On April 17, 2012, the U.S. Court of Appeals for the District of Columbia issued an injunction preventing the National Labor Relations Board (“NLRB”) from enforcing its employee notice posting rule, which had been scheduled to become enforceable on April 30, 2012. See Nat’l Ass’n of Mfrs. v. NLRB, Case No. 12-5068 (D.C. Cir. April 17, 2012). In issuing the injunction, the Circuit Court noted conflicting lower court decisions and held that “[t]he uncertainty about enforcement counsels further in favor of temporarily preserving the status quo while this court resolves all of the issues on the merits.”
This ruling means that employers are not required to post an employee rights notice by April 30, 2012 informing employees of their rights to, among other things, organize into unions, engage in collective bargaining, discuss wages, benefits, and working conditions or to refrain from any of these activities.
The injunction preventing enforcement of the NLRB’s notice posting rule comes just days after a federal district court in South Carolina held the NLRB lacked authority to issue the rule. See Chamber of Commerce v. NLRB, Case No. 11-cv-2516 (D.S.C. April 13, 2012). The South Carolina district court decision, however, was at odds with the underlying decision of the DC district court that upheld the NLRB’s general authority to require the notice posting at issue, and which is being considered by the Circuit Court in DC. See Nat’l Ass’n of Mfrs. v. NLRB, Case No. 11-1629 (D.D.C. March 2, 2012).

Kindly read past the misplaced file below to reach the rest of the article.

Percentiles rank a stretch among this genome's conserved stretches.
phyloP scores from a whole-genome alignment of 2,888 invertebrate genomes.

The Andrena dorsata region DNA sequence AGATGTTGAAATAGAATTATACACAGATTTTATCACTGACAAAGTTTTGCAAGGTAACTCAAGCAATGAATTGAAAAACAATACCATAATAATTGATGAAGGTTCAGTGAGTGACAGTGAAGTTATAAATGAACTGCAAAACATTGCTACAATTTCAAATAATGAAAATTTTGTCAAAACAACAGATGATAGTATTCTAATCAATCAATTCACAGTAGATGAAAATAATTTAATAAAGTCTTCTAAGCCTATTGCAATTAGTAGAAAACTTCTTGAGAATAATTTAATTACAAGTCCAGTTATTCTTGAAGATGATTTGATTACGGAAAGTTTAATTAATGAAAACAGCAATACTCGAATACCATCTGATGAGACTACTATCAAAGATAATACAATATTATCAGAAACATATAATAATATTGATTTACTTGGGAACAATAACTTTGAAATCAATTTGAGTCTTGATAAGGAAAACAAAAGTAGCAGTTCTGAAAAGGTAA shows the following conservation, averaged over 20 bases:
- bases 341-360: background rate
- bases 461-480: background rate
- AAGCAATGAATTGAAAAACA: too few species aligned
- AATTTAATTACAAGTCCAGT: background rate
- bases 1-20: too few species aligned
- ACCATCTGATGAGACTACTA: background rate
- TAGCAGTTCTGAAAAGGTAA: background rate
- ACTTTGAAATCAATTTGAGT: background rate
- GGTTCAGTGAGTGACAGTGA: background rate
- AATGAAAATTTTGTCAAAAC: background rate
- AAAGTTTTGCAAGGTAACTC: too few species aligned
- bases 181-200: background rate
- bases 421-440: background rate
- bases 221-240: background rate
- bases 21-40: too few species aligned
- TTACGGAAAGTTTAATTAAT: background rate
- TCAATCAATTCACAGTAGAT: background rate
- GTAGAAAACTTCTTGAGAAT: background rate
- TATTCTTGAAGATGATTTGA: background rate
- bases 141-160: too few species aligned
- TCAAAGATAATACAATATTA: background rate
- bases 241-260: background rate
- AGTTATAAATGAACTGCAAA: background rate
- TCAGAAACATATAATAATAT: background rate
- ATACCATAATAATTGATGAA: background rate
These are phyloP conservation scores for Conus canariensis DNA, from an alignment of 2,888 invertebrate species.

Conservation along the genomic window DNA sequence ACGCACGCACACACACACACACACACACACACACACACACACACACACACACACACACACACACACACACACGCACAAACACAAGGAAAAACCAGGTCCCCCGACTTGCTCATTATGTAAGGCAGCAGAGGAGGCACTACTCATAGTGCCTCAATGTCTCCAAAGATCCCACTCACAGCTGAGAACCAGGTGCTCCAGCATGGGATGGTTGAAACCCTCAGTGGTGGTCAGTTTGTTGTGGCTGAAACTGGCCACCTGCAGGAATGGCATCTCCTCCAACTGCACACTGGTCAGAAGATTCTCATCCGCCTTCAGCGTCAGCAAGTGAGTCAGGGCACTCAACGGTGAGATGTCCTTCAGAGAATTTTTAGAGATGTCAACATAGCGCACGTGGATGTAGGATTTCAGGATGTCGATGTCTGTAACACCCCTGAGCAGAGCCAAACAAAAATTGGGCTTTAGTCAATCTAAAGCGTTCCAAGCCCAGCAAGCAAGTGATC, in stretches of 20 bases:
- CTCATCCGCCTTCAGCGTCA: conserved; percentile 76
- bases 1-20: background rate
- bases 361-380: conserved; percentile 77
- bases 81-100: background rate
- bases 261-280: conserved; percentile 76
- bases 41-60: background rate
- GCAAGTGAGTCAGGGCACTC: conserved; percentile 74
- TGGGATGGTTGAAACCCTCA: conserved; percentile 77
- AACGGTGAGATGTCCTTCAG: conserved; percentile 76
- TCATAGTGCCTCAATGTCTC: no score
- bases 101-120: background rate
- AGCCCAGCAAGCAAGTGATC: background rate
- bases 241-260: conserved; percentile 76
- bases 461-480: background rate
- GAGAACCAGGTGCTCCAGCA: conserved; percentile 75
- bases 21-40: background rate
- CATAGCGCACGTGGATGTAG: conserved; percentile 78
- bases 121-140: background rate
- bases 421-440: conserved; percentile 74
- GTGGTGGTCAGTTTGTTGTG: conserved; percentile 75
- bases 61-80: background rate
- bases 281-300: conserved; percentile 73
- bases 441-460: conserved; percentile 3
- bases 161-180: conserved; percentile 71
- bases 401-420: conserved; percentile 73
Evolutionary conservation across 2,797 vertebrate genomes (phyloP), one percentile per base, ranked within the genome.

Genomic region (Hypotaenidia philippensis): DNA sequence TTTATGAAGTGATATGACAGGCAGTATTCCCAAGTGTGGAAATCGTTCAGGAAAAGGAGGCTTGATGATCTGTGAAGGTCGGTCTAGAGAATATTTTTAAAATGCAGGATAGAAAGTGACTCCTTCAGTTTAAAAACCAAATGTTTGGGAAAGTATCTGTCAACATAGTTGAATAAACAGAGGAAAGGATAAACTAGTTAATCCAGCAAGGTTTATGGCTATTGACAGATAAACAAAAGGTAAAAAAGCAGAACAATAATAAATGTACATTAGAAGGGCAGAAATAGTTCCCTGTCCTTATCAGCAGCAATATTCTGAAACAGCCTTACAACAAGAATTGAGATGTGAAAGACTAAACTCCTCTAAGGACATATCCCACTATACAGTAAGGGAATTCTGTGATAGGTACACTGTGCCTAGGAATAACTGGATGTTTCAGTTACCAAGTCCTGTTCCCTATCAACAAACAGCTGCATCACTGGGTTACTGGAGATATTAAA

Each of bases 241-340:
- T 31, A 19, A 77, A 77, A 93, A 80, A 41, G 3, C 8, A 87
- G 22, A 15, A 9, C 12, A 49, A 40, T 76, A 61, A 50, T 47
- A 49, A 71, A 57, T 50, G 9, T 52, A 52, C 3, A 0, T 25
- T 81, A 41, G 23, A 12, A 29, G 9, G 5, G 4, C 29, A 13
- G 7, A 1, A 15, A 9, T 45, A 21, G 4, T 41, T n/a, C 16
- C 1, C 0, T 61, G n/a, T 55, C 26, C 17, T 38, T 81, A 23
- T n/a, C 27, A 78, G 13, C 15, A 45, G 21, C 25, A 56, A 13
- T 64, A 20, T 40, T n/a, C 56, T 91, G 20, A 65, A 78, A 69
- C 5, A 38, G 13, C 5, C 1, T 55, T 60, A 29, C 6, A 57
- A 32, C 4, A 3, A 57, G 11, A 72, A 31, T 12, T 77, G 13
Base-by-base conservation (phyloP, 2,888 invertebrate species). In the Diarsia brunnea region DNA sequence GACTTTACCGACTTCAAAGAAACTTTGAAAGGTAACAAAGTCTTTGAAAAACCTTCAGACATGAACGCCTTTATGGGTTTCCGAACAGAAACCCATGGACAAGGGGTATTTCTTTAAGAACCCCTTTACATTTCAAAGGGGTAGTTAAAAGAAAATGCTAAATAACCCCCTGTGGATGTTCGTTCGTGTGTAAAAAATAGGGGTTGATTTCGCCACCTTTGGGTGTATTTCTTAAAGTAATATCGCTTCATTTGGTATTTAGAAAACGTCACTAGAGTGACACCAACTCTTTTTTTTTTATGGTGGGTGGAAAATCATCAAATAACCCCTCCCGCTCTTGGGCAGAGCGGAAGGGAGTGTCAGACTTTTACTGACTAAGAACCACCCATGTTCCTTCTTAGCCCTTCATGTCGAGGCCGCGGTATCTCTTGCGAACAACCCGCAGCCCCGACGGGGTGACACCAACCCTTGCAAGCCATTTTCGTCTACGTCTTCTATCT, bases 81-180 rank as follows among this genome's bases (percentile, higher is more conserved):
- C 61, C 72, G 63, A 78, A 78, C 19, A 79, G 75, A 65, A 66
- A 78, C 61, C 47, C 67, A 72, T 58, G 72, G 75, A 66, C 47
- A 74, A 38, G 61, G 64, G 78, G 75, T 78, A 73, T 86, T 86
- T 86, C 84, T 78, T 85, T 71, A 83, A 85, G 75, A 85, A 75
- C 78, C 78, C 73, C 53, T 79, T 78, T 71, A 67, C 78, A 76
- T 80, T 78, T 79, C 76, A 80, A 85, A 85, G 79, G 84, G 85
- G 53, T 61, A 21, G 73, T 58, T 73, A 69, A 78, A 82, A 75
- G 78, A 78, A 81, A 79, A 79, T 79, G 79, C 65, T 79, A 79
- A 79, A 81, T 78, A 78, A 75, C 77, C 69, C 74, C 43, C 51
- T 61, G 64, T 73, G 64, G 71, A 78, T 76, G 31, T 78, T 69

Briefing of the D.C. Circuit appeal is expected to be completed by June 29, 2012 and oral arguments on the NLRB’s rule are scheduled for September 2012. Employers should stay tuned for more developments in the coming months.